There are eighty-seven Counties in Minnesota. On October 27, 1849 nine large Minnesota Counties were
created. Among them were Benton, Dahkotah, Itasca, Ramsey, Mahkahta, Pembina, Wabashaw, Washington, and Wahnata.
Of those Benton, Dakota, Itasca, Ramsey, Wabasha, and Washington still exist as their original name. With the
creation of Kittson County on March 9, 1878, Pembina County no longer existed. When Minnesota was organized as a
state, 57 of the present 87 Counties were established. The last county to be created was Lake of the Woods
County in 1923
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Cass County is a county located in the state of Minnesota. Based on the 2010 census, the population was 28,567. Its county seat is
Walker. The county was formed in 1851 and organized in 1897.
Cass County is included in the Brainerd, MN Micropolitan Statistical Area.
Etymology - Origin of Cass County Name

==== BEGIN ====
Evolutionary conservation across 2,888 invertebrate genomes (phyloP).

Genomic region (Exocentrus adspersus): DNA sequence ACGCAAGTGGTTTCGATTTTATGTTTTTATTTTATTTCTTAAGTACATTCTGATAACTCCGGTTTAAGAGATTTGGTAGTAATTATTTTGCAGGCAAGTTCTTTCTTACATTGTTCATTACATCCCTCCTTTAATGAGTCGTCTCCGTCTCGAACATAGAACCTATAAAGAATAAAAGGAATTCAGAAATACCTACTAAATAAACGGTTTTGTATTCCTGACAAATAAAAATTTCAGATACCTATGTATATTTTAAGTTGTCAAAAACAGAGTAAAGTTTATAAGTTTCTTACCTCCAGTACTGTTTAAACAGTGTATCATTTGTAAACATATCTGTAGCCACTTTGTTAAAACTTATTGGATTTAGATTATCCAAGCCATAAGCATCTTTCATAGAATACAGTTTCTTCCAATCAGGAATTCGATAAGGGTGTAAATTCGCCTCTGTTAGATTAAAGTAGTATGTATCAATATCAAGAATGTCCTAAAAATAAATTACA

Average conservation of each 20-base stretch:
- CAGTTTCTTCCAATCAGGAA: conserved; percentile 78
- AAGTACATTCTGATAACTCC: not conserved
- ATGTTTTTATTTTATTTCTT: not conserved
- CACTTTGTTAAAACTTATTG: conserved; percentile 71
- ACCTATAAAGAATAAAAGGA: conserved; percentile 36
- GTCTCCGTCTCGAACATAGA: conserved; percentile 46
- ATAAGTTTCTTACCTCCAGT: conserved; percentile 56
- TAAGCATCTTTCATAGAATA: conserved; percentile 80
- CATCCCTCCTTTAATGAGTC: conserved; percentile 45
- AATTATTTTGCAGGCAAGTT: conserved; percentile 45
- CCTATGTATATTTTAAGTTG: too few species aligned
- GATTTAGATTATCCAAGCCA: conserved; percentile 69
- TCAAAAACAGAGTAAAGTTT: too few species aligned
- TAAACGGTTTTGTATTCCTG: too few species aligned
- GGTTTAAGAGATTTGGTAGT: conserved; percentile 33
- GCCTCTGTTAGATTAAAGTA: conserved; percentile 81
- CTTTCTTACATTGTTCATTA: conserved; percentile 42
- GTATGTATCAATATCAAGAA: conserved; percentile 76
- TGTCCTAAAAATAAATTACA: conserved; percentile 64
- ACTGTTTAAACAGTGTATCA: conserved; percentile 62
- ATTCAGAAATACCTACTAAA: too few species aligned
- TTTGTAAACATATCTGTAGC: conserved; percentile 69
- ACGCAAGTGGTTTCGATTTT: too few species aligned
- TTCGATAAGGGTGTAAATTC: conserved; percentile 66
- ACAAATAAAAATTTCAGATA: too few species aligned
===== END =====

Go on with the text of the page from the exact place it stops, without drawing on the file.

Named for Lewis Cass. Explored upper Mississippi to Cass Lake
in 1820; governor, Michigan Territory, 1813-31; US Secretary of War, 1831-36;
US Senator from Michigan 1945-57; US Secretary of State, 1857-60.
Cass County was created on September 1, 1851 by the legislature of the Minnesota Territory. It was not formally
organized until 1897. Cass County was formed from portions of Dakota, Mahkatah, Pembina and Wahnata Counties. The county was named in honor of
Lewis Cass. In turn, before formal organization, land from Cass County was split off to form other of the surrounding counties.
Geography: Land and Water
As reported by the Census Bureau, the county has a total area of 2,414 square miles (6,250 km2), of which 2,022 square miles (5,240 km2)
is land and 393 square miles (1,020 km2) (16%) is water.